This study aimed to assess the association between interpregnancy interval (IPI)—the time from childbirth to conception of the next pregnancy—and maternal and neonatal morbidity. The World Health Organization (WHO) currently recommends an IPI of at least 24 months after a live birth to reduce adverse birth outcomes. However, assessing the relationship between IPI and perinatal outcome is complicated by confounding factors. We conducted a nationwide population-based cohort study using Swedish registry data, allowing for adjustment of maternal characteristics and health at first birth. The study population consisted of all women with a singleton, live, and vaginal first birth with a second singleton birth within five years during 1997–2017, covering 327,912 women and 655,824 neonates. IPI was grouped into six-month intervals with 24–29 months as the reference. The association between IPI and morbidity was examined using multivariate logistic regression. For women having a vaginal delivery at their first birth, intervals < 24–29 months were associated with decreased maternal morbidity and unaffected neonatal morbidity. Intervals > 24–29 months were associated with increased maternal and neonatal morbidity. Our findings question the relevance of WHO’s recommendation of an IPI of at least 24 months in a high-income country.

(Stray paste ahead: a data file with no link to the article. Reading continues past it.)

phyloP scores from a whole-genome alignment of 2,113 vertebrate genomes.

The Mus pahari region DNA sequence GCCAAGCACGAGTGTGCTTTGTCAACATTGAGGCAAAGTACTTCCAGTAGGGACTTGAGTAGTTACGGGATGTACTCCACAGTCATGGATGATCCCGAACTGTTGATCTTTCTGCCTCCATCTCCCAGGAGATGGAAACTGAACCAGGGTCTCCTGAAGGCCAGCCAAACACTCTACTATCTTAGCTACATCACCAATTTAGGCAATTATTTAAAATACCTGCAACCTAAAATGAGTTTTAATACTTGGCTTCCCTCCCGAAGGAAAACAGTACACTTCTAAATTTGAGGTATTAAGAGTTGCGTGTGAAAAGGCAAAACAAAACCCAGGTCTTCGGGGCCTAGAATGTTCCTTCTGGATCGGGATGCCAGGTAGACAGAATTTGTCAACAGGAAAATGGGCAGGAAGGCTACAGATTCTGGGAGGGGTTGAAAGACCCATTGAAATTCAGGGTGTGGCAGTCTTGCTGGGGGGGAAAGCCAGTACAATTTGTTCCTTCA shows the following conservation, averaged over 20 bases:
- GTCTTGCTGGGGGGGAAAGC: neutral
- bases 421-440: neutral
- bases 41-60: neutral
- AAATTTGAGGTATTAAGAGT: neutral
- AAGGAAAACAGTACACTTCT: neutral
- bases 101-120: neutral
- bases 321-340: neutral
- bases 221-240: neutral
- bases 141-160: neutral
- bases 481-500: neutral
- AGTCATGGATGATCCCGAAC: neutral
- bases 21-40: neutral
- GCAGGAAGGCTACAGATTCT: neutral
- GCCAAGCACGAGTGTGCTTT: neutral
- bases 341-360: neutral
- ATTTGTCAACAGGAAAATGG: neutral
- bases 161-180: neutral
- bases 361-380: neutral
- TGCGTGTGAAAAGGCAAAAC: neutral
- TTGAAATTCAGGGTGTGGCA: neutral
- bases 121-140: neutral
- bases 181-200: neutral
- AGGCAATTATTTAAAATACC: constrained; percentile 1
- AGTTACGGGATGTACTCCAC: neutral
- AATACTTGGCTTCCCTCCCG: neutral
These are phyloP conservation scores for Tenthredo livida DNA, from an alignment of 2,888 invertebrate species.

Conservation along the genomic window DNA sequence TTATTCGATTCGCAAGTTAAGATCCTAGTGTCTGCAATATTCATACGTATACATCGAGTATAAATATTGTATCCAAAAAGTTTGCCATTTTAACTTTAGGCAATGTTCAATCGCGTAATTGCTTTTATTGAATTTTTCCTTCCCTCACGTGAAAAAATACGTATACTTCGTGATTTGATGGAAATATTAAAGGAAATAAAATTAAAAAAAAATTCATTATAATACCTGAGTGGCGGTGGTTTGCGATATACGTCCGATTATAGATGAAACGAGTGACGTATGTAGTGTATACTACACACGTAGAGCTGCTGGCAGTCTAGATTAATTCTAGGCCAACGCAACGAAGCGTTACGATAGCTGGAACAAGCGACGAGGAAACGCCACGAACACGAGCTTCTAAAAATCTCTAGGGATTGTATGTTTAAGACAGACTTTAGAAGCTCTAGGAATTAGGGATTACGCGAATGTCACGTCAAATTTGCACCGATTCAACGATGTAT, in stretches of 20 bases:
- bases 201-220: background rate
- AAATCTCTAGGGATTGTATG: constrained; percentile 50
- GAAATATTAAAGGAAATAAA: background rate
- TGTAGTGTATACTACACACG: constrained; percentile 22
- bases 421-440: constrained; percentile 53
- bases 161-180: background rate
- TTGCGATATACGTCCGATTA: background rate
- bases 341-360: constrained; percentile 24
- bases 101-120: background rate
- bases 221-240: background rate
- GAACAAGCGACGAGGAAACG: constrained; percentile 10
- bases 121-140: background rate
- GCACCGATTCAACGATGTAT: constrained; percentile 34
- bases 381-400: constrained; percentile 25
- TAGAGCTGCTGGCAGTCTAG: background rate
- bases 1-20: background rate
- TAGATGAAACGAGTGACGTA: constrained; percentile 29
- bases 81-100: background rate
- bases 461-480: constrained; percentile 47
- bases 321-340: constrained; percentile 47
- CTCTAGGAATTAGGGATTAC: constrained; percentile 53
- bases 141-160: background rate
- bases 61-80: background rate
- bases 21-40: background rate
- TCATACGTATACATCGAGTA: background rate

The interpregnancy interval (IPI), i.e. the time from childbirth to conception of the next pregnancy, may affect health at childbirth for the mother and neonate. A short IPI has been linked to adverse pregnancy outcomes1,2, most notably maternal mortality3, but also elevated risks of stillbirth and birth defects4,5. A short IPI has also been associated with preterm birth1,2,6, small for gestational age/low birthweight at term1,7, and preterm prelabor rupture of membranes8,9. Other observed associated risks are maternal nutrient deficiencies, especially in lactating and malnourished women7,10,11,12. As a consequence, the World Health Organization (WHO) has issued a recommendation suggesting an IPI of at least 24 months after a live birth and 6 months after an early pregnancy loss13.
On the other hand, a long IPI has been associated with increased risk of fetal death14, preterm birth15, small for gestational age/low birthweight16, and pre-eclampsia17. In addition, a long IPI may be associated with the loss of adaptive benefits in the woman from a previous birth but can also entail effects of aging, change of partner, and change in socioeconomic status12,18,19,20,21.